The second step in MLK’s theory of Civil Disobedience, is negotiation. After Antigone, tries to bury her brother’s corpse, Creon’s guards catch her and bring her to him where she attempts to negotiate with her uncle about Polyneices burial. She does not deny disobeying Creon’s edict and acknowledges that she buried her brother. “Because it was not Zeus who ordered it/ Nor Justice, dweller with the Nether Gods/Gave such a law to men; nor did I deem/ Your ordinance of so much binding force/ As that a mortal man could overbear/ The unchangeable unwritten code of Heaven;/ This is not of today and yesterday,/ But lives forever, having origin/ Whence no man knows: whose sanctions I were loath/ In Heaven’s sight to provoke, fearing will/ Of any man. I knew that I should die” (Sophocles 17-18) Antigone tells her uncle, Creon, why it was not for him to decide whether or not Polynices could be buried because was just a king and not a god. Antigone attempted to negotiated her reasons with Creon, but they did not agree on a simple answer at the end. Similarly, in MLK’s letter he explained how he and other negro leaders tried to negotiate with the city fathers, but ultimatly failed, resulting in moving on to the next step, “self purification”.
The third step is “self-purification”, where one must acknowledge that you have to make a personal sacrifice in order to make progress towards justice if negotiations fail. Antigone defied the law knowing Creon would be angry and would punish her. “I dared./ It was not God’s proclamation. That final Justice/ That rules the world below makes no such laws/Your edict, King, was strong,/But all your strength is weakness itself against/ The immortal unrecorded laws of God./They are not merely now: they were, and shall be,/Operative for ever, beyond man utterly./I knew I must die, even without your decree.” (Sophoceles 357-364) Antigone had reason for disobeying the law of her king and was prepared to accept the consequences, which in this case meant losing her own life. By standing up for her beliefs, Antigone purifies herself, because she would rather die than let her brother rot to death without a chance of an afterlife. When the negotiations in Birmingham failed, MLK and his organization participated in workshops to self-purify and prepare themselves for direct action.”We began a series of workshops on nonviolence, and we repeatedly asked ourselves: ‘Are you able to accept blows without retaliating?’ ‘Are you able to endure the ordeal of jail?’” (King 7) In doing this King accepted that his insubordination could result in consequence much like Antigone knew her insubordination would also result in consequence.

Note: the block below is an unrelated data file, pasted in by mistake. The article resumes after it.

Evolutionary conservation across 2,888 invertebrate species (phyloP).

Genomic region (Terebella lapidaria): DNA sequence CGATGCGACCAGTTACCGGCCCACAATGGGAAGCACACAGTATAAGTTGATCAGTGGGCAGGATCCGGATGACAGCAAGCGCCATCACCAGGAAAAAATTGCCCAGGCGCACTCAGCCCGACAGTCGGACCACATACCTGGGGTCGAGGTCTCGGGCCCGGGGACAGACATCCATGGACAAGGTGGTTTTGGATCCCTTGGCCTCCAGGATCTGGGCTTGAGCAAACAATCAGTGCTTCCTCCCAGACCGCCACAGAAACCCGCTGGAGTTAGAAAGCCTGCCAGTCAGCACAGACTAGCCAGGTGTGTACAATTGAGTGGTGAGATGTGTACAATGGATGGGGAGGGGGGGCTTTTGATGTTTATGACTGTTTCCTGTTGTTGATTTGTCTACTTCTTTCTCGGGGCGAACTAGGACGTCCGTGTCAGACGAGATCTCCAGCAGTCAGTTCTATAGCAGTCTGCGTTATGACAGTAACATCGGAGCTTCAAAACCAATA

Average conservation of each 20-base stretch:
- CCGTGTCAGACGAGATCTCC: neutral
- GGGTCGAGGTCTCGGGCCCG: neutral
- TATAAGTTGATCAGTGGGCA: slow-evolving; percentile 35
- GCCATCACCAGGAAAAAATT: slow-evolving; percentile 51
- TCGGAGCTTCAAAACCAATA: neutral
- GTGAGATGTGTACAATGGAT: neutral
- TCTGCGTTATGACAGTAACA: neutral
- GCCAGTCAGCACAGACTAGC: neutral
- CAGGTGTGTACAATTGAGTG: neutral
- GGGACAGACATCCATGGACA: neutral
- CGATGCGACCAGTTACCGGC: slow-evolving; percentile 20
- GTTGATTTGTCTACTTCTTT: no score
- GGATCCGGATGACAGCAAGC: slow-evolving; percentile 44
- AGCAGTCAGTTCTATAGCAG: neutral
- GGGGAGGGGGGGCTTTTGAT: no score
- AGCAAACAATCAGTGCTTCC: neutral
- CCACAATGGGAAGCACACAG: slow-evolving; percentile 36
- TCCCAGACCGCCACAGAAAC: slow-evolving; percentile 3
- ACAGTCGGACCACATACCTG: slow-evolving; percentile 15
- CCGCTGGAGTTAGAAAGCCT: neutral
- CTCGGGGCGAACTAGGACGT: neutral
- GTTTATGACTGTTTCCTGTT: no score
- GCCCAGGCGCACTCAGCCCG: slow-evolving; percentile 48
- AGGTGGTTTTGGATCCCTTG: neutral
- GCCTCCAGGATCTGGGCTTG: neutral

The fourth and final step of civil disobedience is direct action, which is meant to create more crisis and tension to facilitate further negotiation. Antigone’s first direct action was taking it upon herself to bury her brother, Polyneices, knowing that it could cost her her life. When the king Creon, decides that she must be punished by death, her final direct action was to kill herself rather than let him decide how she dies. Creon is deeply affected by Antigone’s direct action when he is all alone at the end of the play. He caused so much pain and suffering for his family, and led them all to suicide. At the end of the play he says, ”Lead me away. I have been rash and foolish./I have killed my son and my wife./ I look for comfort; my comfort lies here dead./Whatever my hands have touched has come to nothing./Fate has brought all my pride to a thought of dust.” (Sophocles 1034-1038)
In MLK’s “Letter from a Birmingham Jail” as well as in Antigone by Sophoceles, Martin Luther King Jr. and Antigone both saw the obvious injustice in the laws of their government and had to engage in civil disobedience in order to fix an injustice for themselves and for others. Antigone and Martin Luther King, Jr. are two very different individuals. Antigone is a fictional, royal princess, while King is a real African- American preacher. They come from vastly different cultures with varying social status. Despite this, their responses to unjust man-made law reveal many similarities. Antigone, like MLK, was also able to differentiate between just and unjust laws and proved to her sister that there was an injustice occurring. MLK and Antigone’s direct actions both involved defying the law regardless of the consequences to promote positive change. It is very clear that Antigone by Sophocles and MLK’s letter, mirror one anothers process to fight for what is right, using civil disobedience.